A common thread across the spectrum of India’s social sector (read: development work-related organisations/NGOs/philanthropic foundations) and the development professionals I have interacted with is a passion for social equality, a sense of purpose and academic and professional skills required to advocate, innovate and contribute to improving lives of the marginalised in our society.
But another common thread is the glaring absence of voices from those very marginalised communities and historically underprivileged groups at funders’ summits, civil society forums, corporate social responsibility conclaves, foundation boardrooms and think-tank strategy sessions. Rarely have I come across individuals who might not only have the passion, purpose and preparation but also the lived experiences to meaningfully contribute towards decisions intended to improve health, nutrition, education or livelihood outcomes in their own communities. Individuals for whom improving quality of life of the vulnerable is not only a professional passion but also a personal one.
Though the powerpoint presentations, annual reports and conference talking points repeatedly use the terms ‘marginalised’, ‘underprivileged’ and ‘backward’, most within the social sector and anyone who looks into the numbers will immediately identify the specific people these terms are referring to. It is particularly disappointing that though the sector is interacting with Dalit, Bahujan and Adivasi communities all the time, professionals from those communities don’t find adequate representation in the sector and its decision making. Not only is there a lack of representation among social sector professionals, there is also no conversation around this issue. Any attempts to fix it will have to start by examining how the pipeline for candidates entering the sector inadvertently excludes individuals from social groups who form the majority of its constituents.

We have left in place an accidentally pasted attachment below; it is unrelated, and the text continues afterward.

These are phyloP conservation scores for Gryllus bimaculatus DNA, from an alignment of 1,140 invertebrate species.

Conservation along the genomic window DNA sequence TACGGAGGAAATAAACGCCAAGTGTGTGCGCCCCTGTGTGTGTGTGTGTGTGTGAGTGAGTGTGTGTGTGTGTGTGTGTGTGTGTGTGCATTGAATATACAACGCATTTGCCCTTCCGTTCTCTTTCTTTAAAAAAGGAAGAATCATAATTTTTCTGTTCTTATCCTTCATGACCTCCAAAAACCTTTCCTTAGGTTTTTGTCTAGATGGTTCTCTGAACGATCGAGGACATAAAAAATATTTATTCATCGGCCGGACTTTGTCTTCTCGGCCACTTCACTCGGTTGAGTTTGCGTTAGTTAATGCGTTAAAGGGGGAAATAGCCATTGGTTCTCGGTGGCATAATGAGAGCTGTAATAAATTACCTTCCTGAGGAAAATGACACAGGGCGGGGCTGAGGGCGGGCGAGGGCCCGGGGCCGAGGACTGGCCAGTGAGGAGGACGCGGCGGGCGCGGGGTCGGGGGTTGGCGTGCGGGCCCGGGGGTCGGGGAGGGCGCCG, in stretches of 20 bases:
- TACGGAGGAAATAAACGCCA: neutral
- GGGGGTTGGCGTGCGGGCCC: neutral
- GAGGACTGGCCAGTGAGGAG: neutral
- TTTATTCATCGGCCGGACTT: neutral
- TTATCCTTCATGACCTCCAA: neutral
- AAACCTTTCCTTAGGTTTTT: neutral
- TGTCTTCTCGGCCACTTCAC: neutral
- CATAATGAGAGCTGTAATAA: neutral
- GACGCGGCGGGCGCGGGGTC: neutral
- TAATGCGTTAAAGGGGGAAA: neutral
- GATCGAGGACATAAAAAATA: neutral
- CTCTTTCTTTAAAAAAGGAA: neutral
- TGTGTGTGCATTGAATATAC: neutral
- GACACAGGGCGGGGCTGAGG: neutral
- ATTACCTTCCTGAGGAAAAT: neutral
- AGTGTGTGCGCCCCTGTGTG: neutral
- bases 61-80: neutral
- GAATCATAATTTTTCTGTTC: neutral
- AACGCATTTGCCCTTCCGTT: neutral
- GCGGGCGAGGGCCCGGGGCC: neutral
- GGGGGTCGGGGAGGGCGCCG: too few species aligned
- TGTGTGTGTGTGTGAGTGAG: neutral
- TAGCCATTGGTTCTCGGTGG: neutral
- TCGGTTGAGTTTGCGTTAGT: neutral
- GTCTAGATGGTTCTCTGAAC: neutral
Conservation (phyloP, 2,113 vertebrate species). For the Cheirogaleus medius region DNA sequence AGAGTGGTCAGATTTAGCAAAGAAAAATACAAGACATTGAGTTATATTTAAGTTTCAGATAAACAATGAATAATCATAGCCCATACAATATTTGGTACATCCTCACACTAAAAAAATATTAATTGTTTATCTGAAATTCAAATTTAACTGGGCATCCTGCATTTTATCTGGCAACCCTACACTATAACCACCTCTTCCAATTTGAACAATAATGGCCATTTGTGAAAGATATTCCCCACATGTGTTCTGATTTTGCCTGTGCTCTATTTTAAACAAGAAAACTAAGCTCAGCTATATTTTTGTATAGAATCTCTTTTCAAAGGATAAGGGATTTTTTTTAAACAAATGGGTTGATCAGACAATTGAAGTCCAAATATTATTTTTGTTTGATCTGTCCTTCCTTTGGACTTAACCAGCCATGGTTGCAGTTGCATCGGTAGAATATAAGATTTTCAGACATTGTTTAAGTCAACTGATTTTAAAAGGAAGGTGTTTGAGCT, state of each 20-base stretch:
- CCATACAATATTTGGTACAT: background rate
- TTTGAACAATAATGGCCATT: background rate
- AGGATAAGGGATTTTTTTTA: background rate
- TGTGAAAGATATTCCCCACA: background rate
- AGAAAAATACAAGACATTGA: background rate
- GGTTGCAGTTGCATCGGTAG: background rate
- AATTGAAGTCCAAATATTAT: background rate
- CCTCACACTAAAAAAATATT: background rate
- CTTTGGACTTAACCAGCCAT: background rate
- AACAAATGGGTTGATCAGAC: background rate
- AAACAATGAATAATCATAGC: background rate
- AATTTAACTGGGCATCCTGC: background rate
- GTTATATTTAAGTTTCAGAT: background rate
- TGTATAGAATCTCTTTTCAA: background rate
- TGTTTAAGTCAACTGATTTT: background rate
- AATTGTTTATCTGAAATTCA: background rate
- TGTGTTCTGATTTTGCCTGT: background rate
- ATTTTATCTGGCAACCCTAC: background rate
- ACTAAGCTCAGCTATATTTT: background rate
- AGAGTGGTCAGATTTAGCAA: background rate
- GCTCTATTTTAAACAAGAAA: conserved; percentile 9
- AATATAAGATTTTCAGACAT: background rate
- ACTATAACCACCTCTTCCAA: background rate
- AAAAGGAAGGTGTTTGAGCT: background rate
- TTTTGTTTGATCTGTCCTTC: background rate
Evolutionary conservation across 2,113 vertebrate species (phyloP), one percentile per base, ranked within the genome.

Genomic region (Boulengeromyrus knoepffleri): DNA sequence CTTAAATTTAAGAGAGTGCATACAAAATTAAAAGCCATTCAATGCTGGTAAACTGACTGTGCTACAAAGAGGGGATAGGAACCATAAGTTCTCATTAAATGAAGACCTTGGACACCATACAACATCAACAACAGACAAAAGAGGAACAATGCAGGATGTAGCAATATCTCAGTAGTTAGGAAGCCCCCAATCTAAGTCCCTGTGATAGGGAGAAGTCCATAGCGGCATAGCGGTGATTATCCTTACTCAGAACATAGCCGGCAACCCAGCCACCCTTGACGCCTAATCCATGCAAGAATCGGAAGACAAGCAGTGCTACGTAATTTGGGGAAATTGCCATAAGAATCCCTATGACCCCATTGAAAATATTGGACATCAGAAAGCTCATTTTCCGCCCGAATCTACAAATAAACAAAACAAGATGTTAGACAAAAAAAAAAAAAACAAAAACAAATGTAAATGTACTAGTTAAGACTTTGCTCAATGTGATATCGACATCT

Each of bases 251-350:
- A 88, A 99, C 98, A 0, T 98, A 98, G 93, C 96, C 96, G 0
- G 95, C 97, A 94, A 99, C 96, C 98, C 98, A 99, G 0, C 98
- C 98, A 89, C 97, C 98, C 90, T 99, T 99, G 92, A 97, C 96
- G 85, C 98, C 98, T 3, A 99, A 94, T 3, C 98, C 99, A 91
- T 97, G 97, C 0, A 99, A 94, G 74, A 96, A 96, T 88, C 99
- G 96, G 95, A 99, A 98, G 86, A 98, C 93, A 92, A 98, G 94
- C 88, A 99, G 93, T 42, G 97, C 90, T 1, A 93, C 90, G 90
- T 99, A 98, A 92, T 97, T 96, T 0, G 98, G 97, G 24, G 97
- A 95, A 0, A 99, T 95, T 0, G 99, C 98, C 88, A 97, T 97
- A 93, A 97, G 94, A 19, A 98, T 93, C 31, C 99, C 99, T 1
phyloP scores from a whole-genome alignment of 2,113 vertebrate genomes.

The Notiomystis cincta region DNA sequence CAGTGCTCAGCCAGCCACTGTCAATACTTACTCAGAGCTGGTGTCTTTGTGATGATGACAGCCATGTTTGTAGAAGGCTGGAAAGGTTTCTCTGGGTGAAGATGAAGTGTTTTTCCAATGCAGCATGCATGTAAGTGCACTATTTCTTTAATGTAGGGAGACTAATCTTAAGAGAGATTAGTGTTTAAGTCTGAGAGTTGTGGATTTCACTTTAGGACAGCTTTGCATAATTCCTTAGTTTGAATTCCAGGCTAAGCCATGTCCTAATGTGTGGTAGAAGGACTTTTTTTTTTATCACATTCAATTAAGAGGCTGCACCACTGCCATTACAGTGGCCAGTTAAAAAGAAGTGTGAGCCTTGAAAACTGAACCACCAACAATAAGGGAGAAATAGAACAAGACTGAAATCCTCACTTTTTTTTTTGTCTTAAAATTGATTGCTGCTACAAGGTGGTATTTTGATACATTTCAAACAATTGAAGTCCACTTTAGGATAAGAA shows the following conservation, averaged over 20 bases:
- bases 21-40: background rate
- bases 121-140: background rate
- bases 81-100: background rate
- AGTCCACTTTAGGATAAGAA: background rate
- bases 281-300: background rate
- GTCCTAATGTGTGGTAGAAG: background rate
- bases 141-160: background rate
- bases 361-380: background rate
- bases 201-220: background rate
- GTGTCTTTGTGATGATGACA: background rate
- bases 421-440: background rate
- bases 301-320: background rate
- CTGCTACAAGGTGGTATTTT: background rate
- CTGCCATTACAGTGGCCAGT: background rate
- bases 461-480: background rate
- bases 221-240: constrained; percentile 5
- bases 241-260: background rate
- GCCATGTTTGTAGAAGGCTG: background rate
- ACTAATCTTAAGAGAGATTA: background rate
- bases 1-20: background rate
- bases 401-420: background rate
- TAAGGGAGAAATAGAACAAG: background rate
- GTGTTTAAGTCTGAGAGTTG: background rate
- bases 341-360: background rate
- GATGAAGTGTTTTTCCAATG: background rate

In this context, one cannot ignore the ongoing student protests at all four of Tata Institute of Social Sciences (TISS) campuses. TISS is the oldest institute in India for interdisciplinary postgraduate studies in development studies. It is a well-recognised name in the development sector, with a rich history of producing domain experts. The ongoing protests come in the wake of a fee hike at TISS, along with the withdrawal of the fee waiver for the Government of India-Post Matric Scholarship (GoI-PMS) awardees, a scholarship offered to SC, ST and non-creamy-layer OBC students from families with an annual household income under Rs 2.5 lakh.
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It is undeniable that scholarships like the GoI-PMS create opportunities for Dalit, Bahujan and Adivasi students to enter a world-class institute like TISS. The average first-year tuition fees and deposits for an MA programme at TISS are approximately Rs 35,000. Hostel and dining fees at TISS are an additional Rs 30,000. Withdrawing the scholarship for SC, ST and OBC students would mean that qualified individuals from these communities, after all their struggles to get admission into TISS, will now need to cough up ~25% (even more in many cases) of their family’s income (Rs 2.5 lakh or less) for a whole year, to secure their admission. With such systemic exclusionary policies abound at various stages of academic and professional training, is it any surprise that India’s social sector looks the way it does?
When we talk about the exclusionary policies being forced on some communities, in good conscience we cannot overlook the deep-rooted structures that have carefully defined “merit” and acted as gatekeepers to coveted positions and cutting-edge research in India’s social sector. It doesn’t take too long to realise that India’s social sector is relatively small and seemingly closed off. The young professionals you meet in the social sector, more often than not, are alumni of postgraduate development studies programmes from the same dozen foreign universities, have done one of the half-dozen India-focused development sector fellowships and/or have overlapped in the Bihar/Jharkhand/Chhattisgarh “dev scene”.